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Brent Blanchard
Brent Blanchard, Bankruptcy Attorney
Category: Bankruptcy Law
Satisfied Customers: 1975
Experience:  Twelve years experience in all aspects of debtor & creditor BK.
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I am 76 yrs old, live only on Soc. Sec., have no assets, real

Resolved Question:

I am 76 yrs old, live only on Soc. Sec., have no assets, real estate, pay rent. Credit card co. threatens to sue me for $8000 and place a "judgement" upon me. How will this affect my future plans and how long does a judgement remain on records?
Submitted: 8 years ago.
Category: Bankruptcy Law
Expert:  Brent Blanchard replied 8 years ago.
Sounds like you are what the lawyers call "judgment-proof",Customer

Your SS payments are exempt from execution or garnishment/interception. If the bank knows your accounts contain NO money that was NOT from SSI, then those balances are probably exempt, too. (Don't rely on the bank to protect you--only your attorney has a firm duty to protect you and only you.)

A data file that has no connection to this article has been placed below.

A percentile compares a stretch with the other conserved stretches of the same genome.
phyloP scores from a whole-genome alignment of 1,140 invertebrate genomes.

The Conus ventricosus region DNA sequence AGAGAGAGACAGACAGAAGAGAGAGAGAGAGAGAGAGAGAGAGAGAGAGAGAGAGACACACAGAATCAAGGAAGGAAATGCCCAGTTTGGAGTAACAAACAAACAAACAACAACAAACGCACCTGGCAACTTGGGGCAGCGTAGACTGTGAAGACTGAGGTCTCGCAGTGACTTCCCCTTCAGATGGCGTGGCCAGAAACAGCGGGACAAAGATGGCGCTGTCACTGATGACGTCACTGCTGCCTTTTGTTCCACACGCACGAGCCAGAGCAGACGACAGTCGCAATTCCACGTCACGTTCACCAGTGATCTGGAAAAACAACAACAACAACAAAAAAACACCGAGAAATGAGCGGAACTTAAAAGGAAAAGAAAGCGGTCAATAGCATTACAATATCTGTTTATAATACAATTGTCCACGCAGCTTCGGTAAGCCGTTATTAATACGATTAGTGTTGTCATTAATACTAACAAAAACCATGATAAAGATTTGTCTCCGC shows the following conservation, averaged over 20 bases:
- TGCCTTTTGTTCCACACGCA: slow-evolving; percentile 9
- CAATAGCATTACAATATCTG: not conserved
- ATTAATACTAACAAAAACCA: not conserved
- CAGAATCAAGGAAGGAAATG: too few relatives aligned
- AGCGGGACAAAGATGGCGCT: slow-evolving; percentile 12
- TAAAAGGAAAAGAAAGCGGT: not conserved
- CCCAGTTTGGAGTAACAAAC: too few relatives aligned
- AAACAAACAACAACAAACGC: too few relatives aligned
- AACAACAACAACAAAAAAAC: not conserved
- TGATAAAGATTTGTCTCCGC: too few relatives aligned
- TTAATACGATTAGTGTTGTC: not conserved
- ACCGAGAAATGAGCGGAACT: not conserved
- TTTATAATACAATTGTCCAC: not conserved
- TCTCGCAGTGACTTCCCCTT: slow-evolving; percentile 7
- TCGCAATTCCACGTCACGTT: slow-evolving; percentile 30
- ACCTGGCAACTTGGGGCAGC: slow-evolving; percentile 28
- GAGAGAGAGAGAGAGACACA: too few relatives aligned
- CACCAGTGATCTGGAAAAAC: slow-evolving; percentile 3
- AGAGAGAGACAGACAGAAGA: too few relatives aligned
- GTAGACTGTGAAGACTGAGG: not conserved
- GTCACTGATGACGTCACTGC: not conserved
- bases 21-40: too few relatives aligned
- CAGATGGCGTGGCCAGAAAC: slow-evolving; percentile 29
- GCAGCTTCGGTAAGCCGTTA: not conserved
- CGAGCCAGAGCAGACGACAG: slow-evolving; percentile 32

Judgments in AZ remain enforceable for 5 years, and can be renewed for another 5 if done before the 5 years are up.

Judgments can stay on your credit report for seven years.

If you have NO plans of ever borrowing money or using credit ever again, having a judgment on your credit report causes no harm.

However, if you inherit any money or hit the lottery, the credit card company could then try to execute on its judgment (PLUS collection costs, interest, and maybe even attorney's fees).

Hope this helps.


Thank you.
Customer: replied 8 years ago.

One thing might happen. I may take over a condo which is paid in full and seek a Reverse Mortgage. Would this be subject the judgement?

Expert:  Brent Blanchard replied 8 years ago.
Yes. Judgments are often recorded as a lien against the judgment debtor's real estate. Homestead exemptions would prevent execution and sale of the real estate if the place is not worth too much, but the reverse mortgage company *might* want to subtratct payoff of the judgment in the total amount you receive in the reverse mortgage. <br /> <br />None of my clients has ever done a reverse mortgage, so this part might be more appropriate for a financial expert familiar with how the lenders do business in AZ. <br /> <br />Thank you.

PS--unless the paid in full condo is worth less than $25,000 and its being given to you by a husband-wife pair, you may also have some gift tax implications by taking it over. Look before you leap.

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